Nigerians seek improvement in NIPOST services, funding

Some Nigerians on Friday called for improved service delivery in the government-owned Nigerian Postal Service (NIPOST) in line with global standards.

Nigerians reject NIPOST’s new charges on courier services. (NIPOST)

Mrs Jumoke Jumbo, a widely traveled philatelist, said that the major challenge faced by Postal Service was financial which was exacerbated by the pandemic.

Jumbo noted that among the countries of the world she had visited to collect stamps, Nigerian stamps and instruments were the cheapest.

“I have been to about six countries and NIPOST stamps and instruments happen to be the cheapest.

“Currently there’s an upward review of prices of stamps in most postal offices across the world which affords us the opportunity to stock up on stamps at the cheaper rate before the price review.

She called on NIPOST to reform its stamps responsibilities and improve other service in other to rise above restrictions that had limited its ability to raise revenue and make necessary investments.

“For example in the UK, the Royal Mail must deliver letters to every address in the UK daily and expressly too, and at a standard price which was recently slightly upped.

”And I believe our NIPOST, can do better as this would help it increase funding and best service delivery,” she said.

Mr Abasi Akpan, a civil servant, described the postal outfit as part of the nation’s critical infrastructure.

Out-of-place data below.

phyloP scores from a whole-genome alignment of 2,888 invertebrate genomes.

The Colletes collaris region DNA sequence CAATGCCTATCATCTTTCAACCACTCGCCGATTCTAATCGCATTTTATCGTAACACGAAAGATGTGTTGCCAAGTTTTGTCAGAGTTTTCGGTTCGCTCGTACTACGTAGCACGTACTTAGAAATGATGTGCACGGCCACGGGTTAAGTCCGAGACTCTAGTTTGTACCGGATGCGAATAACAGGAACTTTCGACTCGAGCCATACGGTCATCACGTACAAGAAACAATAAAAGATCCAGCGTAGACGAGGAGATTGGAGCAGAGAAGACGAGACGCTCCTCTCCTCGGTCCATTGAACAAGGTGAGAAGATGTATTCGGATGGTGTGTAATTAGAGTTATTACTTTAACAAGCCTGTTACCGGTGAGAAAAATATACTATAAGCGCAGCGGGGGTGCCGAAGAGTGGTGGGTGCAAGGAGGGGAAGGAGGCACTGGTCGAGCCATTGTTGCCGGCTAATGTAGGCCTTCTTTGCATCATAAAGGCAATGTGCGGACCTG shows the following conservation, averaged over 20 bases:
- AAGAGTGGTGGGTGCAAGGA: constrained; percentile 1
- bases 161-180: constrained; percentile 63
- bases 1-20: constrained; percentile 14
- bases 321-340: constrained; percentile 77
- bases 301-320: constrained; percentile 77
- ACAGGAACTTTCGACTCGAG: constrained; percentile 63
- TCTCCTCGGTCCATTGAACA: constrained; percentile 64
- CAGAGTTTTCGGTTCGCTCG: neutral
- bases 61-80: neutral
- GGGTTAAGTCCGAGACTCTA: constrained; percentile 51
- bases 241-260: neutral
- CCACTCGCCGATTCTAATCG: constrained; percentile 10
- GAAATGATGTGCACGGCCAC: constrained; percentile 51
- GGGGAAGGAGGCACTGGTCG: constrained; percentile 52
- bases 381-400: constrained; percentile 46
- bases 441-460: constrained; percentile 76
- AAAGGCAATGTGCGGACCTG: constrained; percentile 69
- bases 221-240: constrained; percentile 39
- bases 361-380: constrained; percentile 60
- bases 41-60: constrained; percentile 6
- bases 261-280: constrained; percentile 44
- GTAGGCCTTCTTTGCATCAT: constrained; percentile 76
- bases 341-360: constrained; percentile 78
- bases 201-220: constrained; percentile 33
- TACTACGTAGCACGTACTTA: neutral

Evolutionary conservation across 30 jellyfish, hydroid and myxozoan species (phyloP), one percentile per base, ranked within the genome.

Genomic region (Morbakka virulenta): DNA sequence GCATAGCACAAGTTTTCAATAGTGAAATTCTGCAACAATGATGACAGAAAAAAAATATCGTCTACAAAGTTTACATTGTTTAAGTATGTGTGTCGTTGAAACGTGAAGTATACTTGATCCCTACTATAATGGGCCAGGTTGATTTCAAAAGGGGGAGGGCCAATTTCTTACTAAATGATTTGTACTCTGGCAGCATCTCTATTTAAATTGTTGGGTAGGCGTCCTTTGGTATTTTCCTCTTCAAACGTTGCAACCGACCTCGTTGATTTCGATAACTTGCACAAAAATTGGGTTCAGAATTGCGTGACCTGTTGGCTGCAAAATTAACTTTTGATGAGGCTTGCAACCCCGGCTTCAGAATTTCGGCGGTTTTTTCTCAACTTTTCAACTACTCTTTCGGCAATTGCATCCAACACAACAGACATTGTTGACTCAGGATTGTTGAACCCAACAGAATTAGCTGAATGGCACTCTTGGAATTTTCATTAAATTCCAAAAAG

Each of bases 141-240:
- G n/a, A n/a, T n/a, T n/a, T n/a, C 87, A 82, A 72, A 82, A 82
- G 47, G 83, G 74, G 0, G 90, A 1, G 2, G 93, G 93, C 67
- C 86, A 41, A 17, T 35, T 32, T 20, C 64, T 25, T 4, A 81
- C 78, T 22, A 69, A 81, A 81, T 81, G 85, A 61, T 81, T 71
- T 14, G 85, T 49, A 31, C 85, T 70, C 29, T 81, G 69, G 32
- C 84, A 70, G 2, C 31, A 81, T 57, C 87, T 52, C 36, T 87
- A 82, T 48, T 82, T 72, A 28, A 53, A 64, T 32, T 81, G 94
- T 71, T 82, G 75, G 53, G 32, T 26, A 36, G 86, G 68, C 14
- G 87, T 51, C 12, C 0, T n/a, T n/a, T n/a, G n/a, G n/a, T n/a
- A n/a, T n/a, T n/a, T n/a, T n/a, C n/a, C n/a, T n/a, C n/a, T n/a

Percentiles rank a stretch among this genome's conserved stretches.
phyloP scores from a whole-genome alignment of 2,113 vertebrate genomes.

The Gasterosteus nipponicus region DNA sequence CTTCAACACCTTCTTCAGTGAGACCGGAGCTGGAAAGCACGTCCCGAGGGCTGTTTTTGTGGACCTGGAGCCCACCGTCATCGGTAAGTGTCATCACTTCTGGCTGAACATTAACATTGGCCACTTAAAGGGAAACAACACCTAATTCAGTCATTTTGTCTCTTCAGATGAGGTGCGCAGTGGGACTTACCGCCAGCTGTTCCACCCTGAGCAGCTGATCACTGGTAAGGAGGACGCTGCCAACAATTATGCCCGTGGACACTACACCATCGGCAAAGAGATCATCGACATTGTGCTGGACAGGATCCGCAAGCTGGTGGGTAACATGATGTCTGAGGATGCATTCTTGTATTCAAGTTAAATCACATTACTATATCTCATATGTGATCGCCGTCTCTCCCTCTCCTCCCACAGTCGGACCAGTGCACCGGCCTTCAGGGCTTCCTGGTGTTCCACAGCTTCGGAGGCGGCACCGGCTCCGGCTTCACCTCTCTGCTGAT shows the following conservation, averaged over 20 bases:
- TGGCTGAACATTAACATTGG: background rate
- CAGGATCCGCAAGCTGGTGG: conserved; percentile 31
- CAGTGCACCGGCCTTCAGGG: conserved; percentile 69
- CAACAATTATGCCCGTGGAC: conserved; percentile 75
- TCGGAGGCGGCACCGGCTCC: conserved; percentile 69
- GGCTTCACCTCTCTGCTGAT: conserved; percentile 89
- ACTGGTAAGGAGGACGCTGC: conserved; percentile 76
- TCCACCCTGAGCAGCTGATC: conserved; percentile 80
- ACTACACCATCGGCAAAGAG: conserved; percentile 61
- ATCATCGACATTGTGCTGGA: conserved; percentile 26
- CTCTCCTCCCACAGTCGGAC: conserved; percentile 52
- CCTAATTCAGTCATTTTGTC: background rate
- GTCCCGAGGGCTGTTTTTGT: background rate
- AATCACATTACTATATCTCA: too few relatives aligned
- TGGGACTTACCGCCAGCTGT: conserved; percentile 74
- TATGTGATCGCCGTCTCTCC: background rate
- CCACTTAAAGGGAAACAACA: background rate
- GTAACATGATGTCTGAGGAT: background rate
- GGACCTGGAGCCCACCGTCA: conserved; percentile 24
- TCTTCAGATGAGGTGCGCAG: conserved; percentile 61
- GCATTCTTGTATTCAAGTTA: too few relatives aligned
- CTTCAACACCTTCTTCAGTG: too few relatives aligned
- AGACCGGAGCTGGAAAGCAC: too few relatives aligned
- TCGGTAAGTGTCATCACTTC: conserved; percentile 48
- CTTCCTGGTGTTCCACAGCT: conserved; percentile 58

“NIPOST serves as many things in one; It is a public service outfit and also a good employer of labour.

“NIPOST also serves as part of the nation’s critical infrastructure, therefore its ought to be upgraded in all aspects to be able to deliver world class services,” he said.

Mr Oluwatoyin Dada, another respondent, urged NIPOST to adopt a standardised pricing and delivery service which would help it promote commerce.

“Like other outfits that are publicly owned and function as regulated utilities NIPOST, like posts in other countries should shield postal services from competition in exchange for delivering mail to far-flung and poorer regions expressly.

“Therefore it ought to be a strong player in determining market forces,” he said.

Adam Adewusi, a businessman, also called on NIPOST to soon consider provision of digital stamps known as electronic stamp (e-stamps) for business owners who needed to authenticate administrative and public documents automatically.

He urged government to expand the Finance Act to accommodate the scope of instruments to include electronic documents.

According to him the extant Finance Act has not defined the term ‘electronic documents’.

He also called for payment of stamp duties on buying, selling or leasing of property in the nearest future in other to successfully complete the transaction and authenticate it.

“If NIPOST works with the relevant authorities in this regard, it will go a long way to reduce scams in land sales and rentals,” he said.


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